August 8th, 2018 by admin
The national headlines may include names like Google and Facebook, but the latest email phishing scams impact all companies regardless of size.
Recent FBI reports state U.S. businesses lost at least $676 million last year due to hackers posing as fake business vendors. These business email compromise campaigns (BEC) are attacks designed to trick company executives or accounting departments into sending payment for fake services or goods. This is exactly how Google and Facebook lost $100 million over the past few years.
BEC campaigns work so well because they're disguised as typical business emails and rely on human error – or trust – to succeed. Given that 90% of small and medium sized businesses don't have data protection measurements in place and less than half of small businesses secure company emails, the risk of fraud is growing.
The National Cyber Security Alliance reports that 60% of small businesses fold within six months of a cyber attack, prompting an increase in education and awareness outreach initiatives across the country. In Michigan last month, the Grand Rapids Better Business Bureau, the Federal Trade Commission, and local law enforcement launched Operation Main Street: Stopping Small Business Scams. The goal is to help companies recognize the latest phishing scams, understand preventative measures, and establish recovery protocols should a security breach occur.
How do I recognize an email phishing scam?
Some email phishing scams are easier to detect than others. Our email spam boxes are full of odd emails, with strange stories and bad grammar soliciting money. The recent, more official looking emails require more detective work.
The latest scams are very effective because they include actual passwords in the subject line. Hackers have gotten hold of old passwords from previous breaches and are using them to convince people to pay ransom for various information.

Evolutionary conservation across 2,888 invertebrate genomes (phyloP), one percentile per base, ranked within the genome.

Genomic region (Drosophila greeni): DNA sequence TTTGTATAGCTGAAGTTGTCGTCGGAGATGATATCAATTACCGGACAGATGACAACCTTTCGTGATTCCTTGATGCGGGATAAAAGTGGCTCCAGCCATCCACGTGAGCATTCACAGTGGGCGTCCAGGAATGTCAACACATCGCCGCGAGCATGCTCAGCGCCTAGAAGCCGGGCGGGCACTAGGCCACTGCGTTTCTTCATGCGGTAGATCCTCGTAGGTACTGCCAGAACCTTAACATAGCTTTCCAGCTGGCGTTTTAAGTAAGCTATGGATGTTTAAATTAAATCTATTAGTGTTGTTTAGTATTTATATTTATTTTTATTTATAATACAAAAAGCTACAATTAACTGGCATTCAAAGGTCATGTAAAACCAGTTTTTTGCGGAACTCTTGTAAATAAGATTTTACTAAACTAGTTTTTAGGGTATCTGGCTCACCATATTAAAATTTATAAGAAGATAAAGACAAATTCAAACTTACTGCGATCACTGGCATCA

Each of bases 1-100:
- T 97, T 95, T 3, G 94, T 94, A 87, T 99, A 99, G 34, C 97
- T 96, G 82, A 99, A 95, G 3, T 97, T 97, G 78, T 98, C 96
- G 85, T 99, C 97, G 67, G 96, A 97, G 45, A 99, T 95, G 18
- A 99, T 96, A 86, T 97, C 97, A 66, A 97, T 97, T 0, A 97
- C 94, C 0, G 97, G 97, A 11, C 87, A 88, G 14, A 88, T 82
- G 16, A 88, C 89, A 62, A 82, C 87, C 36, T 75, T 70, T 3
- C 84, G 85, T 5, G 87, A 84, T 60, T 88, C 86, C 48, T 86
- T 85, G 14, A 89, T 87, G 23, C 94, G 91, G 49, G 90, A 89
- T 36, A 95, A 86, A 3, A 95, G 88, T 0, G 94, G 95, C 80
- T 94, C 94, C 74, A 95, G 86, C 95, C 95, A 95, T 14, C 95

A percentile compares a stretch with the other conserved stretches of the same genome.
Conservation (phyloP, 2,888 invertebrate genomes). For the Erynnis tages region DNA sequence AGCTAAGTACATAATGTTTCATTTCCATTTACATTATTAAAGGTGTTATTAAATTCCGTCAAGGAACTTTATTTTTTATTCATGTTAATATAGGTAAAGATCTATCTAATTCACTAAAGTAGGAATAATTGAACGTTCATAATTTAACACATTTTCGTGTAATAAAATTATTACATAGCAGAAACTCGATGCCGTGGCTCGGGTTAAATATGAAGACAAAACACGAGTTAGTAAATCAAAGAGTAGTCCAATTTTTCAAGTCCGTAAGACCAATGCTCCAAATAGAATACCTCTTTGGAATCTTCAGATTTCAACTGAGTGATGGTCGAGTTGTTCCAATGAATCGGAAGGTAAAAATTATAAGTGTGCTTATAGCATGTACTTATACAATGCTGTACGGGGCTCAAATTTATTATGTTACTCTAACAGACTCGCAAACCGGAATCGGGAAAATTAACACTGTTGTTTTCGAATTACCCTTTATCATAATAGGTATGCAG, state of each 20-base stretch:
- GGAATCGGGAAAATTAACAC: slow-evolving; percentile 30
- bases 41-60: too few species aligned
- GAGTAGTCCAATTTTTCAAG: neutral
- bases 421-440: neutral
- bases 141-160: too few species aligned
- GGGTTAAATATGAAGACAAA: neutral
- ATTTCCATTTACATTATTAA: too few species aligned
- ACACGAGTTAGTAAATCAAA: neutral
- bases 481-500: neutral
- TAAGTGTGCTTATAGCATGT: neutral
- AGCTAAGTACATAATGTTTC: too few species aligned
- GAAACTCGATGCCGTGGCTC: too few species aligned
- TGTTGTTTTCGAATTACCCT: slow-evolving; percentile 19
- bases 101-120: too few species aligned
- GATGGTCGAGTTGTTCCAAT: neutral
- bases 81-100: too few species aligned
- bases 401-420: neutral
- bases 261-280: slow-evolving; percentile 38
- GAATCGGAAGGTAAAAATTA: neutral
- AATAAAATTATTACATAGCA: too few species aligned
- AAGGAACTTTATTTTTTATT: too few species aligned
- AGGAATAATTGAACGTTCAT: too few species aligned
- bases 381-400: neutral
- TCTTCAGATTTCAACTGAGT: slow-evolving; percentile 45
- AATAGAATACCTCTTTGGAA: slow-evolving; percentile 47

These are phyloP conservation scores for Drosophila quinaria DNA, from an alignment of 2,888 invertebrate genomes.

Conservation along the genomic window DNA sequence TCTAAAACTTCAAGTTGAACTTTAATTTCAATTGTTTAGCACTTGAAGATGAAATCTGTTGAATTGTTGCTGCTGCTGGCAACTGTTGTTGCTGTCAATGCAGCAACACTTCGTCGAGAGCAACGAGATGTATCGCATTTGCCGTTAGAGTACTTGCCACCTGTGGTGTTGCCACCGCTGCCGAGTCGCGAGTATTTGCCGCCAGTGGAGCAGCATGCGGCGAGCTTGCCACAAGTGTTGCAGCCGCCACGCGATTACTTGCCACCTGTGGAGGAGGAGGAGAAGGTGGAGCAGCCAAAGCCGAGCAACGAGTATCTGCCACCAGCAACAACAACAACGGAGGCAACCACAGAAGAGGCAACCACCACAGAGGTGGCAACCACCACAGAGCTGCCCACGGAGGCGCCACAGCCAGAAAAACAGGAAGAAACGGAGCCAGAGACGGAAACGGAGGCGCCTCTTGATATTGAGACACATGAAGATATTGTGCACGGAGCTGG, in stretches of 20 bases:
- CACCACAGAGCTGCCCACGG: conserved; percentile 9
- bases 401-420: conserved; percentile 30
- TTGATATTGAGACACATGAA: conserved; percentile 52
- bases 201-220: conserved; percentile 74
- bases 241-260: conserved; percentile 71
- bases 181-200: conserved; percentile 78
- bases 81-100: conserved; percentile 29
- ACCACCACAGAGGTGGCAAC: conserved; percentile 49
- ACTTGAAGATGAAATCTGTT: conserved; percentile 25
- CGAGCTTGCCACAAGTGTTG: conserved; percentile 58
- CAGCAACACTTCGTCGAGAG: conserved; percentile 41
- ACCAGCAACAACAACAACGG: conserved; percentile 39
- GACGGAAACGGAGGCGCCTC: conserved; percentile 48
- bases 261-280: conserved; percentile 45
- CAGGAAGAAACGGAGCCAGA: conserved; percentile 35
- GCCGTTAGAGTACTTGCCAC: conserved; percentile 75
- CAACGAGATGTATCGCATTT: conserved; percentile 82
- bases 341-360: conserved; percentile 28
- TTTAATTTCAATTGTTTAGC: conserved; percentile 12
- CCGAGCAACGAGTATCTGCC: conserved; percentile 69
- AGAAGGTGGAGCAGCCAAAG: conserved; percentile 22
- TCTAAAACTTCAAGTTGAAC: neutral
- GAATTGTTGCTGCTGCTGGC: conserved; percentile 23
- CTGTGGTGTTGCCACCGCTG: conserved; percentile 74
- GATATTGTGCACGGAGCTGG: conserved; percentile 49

Others appear to come from legitimate sources, like a bank, Amazon, or Facebook. They may ask for a routing number to complete a transaction or to click a link for shipping details. Engaging in any way with these emails opens your computer to a security breach, and ultimately puts your entire business network at risk.
How can I prevent a data breach?
Thankfully, there's a lot you can do to prevent hackers from infiltrating your network. We've heard it a million times, but the most important thing to do when you see an email of this nature is nothing. Don't open, click, or respond. If you're unsure of the true source, you should contact the source directly to see if an email was sent. For example, call your bank before you submit a routing number; check your Facebook messages before you believe your page was compromised; call the vendor to discuss company payments directly.
You can also proactively use websites like Spamhaus, SenderScore, and DNSBL to look up sender information, check to see if you've been involved in a data breach, and receive updates on the latest scams.
As a business owner, educate your employees on all of the above. Regularly send out emails to employees to bring them up to speed on the latest email scams and company protocols. Your company's security protocols should be established with your IT department or network security partner ahead of time (ie: now, if you haven't done it already). Protocols include regular database backups, password protections, and company email policies that are regularly promoted and enforced.
What should I do if my company already has cybersecurity issues?
If you suspect your network has been compromised, engage your IT partner for an evaluation. Network security experts can determine the source of the breach and follow the trail to uncover any data loss or confidentiality issues. An extensive data backup will likely begin or you'll rely on your most recent back-up to restore your system. If you have insurance, you may need to begin the process of damage evaluation. If you don't have insurance, this is a good time to investigate coverage. Working with a trusted cybersecurity partner will help determine what's missing from your technology infrastructure and develop a reliable data backup plan — a must for businesses of all sizes.
Protect your your SE Michigan business from data breaches and business email compromise by working with your local network security experts. Contact Steve Panoff, UTEC IT Sales Specialist at email@example.com or (734) 234-5886.